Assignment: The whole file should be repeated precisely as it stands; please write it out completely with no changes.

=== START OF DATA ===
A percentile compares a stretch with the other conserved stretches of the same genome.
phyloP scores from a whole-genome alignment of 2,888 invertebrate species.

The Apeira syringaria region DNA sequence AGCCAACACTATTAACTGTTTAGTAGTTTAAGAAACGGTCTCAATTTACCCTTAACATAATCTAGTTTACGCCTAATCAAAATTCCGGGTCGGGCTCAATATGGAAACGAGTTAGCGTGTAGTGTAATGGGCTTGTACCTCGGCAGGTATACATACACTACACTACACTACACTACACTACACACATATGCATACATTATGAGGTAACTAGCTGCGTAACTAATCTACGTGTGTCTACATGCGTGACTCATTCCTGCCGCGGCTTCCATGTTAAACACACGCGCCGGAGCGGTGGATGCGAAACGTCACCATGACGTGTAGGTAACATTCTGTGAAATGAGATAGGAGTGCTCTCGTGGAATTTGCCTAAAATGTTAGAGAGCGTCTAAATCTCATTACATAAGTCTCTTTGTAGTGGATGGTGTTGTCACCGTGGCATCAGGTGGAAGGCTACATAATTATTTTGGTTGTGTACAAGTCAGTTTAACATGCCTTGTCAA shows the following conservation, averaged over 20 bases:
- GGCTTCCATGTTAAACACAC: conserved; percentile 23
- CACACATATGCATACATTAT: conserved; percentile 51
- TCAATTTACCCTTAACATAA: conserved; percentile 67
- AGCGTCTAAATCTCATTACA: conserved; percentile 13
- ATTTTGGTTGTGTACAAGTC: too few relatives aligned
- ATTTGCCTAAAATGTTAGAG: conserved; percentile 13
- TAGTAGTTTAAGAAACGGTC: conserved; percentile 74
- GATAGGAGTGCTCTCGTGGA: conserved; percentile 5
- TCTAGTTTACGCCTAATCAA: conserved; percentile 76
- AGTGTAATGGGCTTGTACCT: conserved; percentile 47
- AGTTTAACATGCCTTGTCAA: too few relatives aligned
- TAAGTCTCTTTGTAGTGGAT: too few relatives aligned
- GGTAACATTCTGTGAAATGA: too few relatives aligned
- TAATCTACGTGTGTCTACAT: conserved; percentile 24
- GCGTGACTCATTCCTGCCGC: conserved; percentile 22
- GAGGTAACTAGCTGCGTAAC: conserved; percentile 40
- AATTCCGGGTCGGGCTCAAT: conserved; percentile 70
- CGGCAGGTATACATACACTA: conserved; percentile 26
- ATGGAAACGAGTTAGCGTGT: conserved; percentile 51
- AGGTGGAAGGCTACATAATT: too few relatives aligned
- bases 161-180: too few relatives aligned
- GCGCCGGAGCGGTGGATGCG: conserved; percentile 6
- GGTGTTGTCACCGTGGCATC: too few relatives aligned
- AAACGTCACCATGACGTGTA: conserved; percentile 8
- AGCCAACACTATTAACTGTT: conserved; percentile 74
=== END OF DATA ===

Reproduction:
A percentile compares a stretch with the other conserved stretches of the same genome.
phyloP scores from a whole-genome alignment of 2,888 invertebrate species.

The Apeira syringaria region DNA sequence AGCCAACACTATTAACTGTTTAGTAGTTTAAGAAACGGTCTCAATTTACCCTTAACATAATCTAGTTTACGCCTAATCAAAATTCCGGGTCGGGCTCAATATGGAAACGAGTTAGCGTGTAGTGTAATGGGCTTGTACCTCGGCAGGTATACATACACTACACTACACTACACTACACTACACACATATGCATACATTATGAGGTAACTAGCTGCGTAACTAATCTACGTGTGTCTACATGCGTGACTCATTCCTGCCGCGGCTTCCATGTTAAACACACGCGCCGGAGCGGTGGATGCGAAACGTCACCATGACGTGTAGGTAACATTCTGTGAAATGAGATAGGAGTGCTCTCGTGGAATTTGCCTAAAATGTTAGAGAGCGTCTAAATCTCATTACATAAGTCTCTTTGTAGTGGATGGTGTTGTCACCGTGGCATCAGGTGGAAGGCTACATAATTATTTTGGTTGTGTACAAGTCAGTTTAACATGCCTTGTCAA shows the following conservation, averaged over 20 bases:
- GGCTTCCATGTTAAACACAC: conserved; percentile 23
- CACACATATGCATACATTAT: conserved; percentile 51
- TCAATTTACCCTTAACATAA: conserved; percentile 67
- AGCGTCTAAATCTCATTACA: conserved; percentile 13
- ATTTTGGTTGTGTACAAGTC: too few relatives aligned
- ATTTGCCTAAAATGTTAGAG: conserved; percentile 13
- TAGTAGTTTAAGAAACGGTC: conserved; percentile 74
- GATAGGAGTGCTCTCGTGGA: conserved; percentile 5
- TCTAGTTTACGCCTAATCAA: conserved; percentile 76
- AGTGTAATGGGCTTGTACCT: conserved; percentile 47
- AGTTTAACATGCCTTGTCAA: too few relatives aligned
- TAAGTCTCTTTGTAGTGGAT: too few relatives aligned
- GGTAACATTCTGTGAAATGA: too few relatives aligned
- TAATCTACGTGTGTCTACAT: conserved; percentile 24
- GCGTGACTCATTCCTGCCGC: conserved; percentile 22
- GAGGTAACTAGCTGCGTAAC: conserved; percentile 40
- AATTCCGGGTCGGGCTCAAT: conserved; percentile 70
- CGGCAGGTATACATACACTA: conserved; percentile 26
- ATGGAAACGAGTTAGCGTGT: conserved; percentile 51
- AGGTGGAAGGCTACATAATT: too few relatives aligned
- bases 161-180: too few relatives aligned
- GCGCCGGAGCGGTGGATGCG: conserved; percentile 6
- GGTGTTGTCACCGTGGCATC: too few relatives aligned
- AAACGTCACCATGACGTGTA: conserved; percentile 8
- AGCCAACACTATTAACTGTT: conserved; percentile 74